Both research teams have picked the college campus as their starting point. They believe observing interactions between thousands of students and their faculty will help them develop a conversational system that has an EQ to match its IQ. The potential for emotional awareness already sets this AI apart from Siri. Digital assistants on the phone rely on rule-based technologies to come up with appropriate responses to your questions. So, in a way, the answers are scripted. But real-life conversations are unpredictable and loaded with emotional cues that existing virtual helpers aren't equipped to recognize just yet.
"We talk about language, but the world of human relationships that we want to assist and amplify shows behaviors beyond language," David Nahamoo, IBM Watson fellow and chief technologist for conversational systems, told Engadget. "All the visual cues, the gestural things, are part of this equation. We might have started with text and spoken content but there are a lot of things that are visual in nature. This project, in due time, will combine all of these things. And overlaid on top of this will be the most important part of our humanity, which is emotions."
The collaboration will tap into deep learning, natural language processing and even emotion analysis for a well-rounded conversational technology. In a way that AI researchers have been building systems to augment human capabilities, this new breed of cognitive advisors will be focused on codifying the human expertise.
But that kind of specialized knowledge can't be built from equations. Nahamoo emphasizes the need for data. Over the next three years, the Project Sapphire team will gather data from current conversations between human advisors and students to develop an understanding of intent and context. The idea is to build a dialog management system that will pick up subtle yet complex language cues so that it can form an insightful response that complements existing human-to-human interactions.
Emily Mower Provost, U-M assistant professor of computer science and engineering (left), David Nahamoo, chief speech technology officer in IBM Research's Watson Group (center), Prof. Satinder Baveja, director of U-M's Artificial Intelligence Lab (right)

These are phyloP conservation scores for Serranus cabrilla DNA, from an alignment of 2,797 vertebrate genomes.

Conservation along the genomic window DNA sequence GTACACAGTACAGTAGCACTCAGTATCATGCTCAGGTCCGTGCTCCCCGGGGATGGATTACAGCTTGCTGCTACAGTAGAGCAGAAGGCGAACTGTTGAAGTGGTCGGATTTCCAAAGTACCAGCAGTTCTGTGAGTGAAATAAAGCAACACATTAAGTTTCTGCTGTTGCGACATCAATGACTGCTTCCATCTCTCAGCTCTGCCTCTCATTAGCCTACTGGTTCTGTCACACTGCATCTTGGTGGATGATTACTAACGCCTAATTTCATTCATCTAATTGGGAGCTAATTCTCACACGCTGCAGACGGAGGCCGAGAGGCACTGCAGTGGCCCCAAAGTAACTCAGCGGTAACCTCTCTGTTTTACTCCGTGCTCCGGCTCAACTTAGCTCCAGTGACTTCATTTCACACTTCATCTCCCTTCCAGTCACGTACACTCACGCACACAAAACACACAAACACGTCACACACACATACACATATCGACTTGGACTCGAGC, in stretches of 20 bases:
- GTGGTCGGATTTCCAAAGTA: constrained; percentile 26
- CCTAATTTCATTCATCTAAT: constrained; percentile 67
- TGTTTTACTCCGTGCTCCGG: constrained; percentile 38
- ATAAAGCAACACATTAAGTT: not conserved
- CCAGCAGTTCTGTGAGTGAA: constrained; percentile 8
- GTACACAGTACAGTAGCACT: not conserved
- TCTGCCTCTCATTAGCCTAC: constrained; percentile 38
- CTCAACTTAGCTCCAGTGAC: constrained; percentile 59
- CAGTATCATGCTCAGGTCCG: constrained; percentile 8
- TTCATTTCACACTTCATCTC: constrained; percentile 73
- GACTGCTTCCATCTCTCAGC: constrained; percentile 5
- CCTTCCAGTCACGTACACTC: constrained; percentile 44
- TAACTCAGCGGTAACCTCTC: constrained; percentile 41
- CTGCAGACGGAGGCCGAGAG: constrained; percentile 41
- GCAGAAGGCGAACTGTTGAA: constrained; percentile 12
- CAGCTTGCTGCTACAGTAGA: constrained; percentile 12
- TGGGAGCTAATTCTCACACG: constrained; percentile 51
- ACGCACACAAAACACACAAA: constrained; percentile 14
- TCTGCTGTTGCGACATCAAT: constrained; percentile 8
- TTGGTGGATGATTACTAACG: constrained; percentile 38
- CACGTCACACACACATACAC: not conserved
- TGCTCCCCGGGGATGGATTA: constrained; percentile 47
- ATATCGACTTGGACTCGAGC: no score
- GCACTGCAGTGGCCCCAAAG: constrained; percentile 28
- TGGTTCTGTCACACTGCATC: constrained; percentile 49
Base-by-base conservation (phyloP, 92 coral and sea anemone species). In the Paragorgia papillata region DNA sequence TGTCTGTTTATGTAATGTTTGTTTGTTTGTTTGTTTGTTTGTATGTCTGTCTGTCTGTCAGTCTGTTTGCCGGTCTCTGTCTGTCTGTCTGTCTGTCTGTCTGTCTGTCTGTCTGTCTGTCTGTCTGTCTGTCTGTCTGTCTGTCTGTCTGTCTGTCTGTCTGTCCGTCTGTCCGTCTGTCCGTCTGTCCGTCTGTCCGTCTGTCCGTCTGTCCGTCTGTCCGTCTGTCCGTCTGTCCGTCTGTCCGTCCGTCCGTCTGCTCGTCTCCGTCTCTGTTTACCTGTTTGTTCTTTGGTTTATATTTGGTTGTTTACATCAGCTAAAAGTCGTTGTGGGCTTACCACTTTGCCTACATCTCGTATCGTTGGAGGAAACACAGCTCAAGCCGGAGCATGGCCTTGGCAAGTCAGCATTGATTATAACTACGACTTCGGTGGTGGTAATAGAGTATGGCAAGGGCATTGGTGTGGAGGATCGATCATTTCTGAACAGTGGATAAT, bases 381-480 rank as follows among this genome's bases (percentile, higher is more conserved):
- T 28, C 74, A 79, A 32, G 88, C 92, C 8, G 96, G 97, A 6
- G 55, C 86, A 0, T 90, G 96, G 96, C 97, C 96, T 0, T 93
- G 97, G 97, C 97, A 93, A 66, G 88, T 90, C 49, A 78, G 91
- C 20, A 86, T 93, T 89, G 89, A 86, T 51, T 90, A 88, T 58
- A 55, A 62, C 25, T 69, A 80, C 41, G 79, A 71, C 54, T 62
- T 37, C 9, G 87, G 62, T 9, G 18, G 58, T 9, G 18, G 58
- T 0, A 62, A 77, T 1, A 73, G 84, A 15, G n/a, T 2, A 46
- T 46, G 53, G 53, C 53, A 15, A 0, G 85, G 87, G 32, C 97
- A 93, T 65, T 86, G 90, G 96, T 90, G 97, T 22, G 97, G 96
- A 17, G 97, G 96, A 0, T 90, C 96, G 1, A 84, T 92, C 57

"The dialogue mechanism has to do one thing for you –- any time you ask something [it] should be able to guess where [you're] going with the question," says Nahamoo. "Human interaction is multi-turn. To create an interface that does that we need to create technology that deals with uncertainty and ambiguity. Then it needs to modulate the response to help with where you are going, and help you go there faster."
Despite its potential to pick up emotional cues, the team points out that the automated advisor isn't going to replace faculty advisors. But it could speed up the process by shortlisting relevant course options or be more available to the students. According to professor Satinder Singh Baveja, director of UM's artificial intelligence lab, "Sapphire can also process data about the experience of other students and find patterns and insights that allow them to personalize their advice in some use cases better than faculty advisors."
"The most important part of our humanity, which is emotions."
Project Sapphire could help students navigate college education, but it won't always have the right answers. "We as humans make mistakes when we provide advice but we have mechanisms to correct ourselves and have checks in place," says Nahamoo. "[Sapphire] won't always be correct, so the mechanism we have to have in place is to capture the values and avoid being hurt by the potential mistakes. Handling mistakes is an important part of any AI system."
A personalized AI system will change the dynamics of human-machine conversations over the next few years. For now Project Sapphire will live inside a university, but eventually its expertise and emotional awareness will be applicable to human-machine interactions across the board. "As [we make] progress, more application areas will open up and will lead to a democratization of personal assistance and advice and decision-making support because it will be cheaper and more widely available," says professor Baveja. "Our machines will understand us and our context better and thus serve our goals better."
[Image credit: University of Michigan Communications]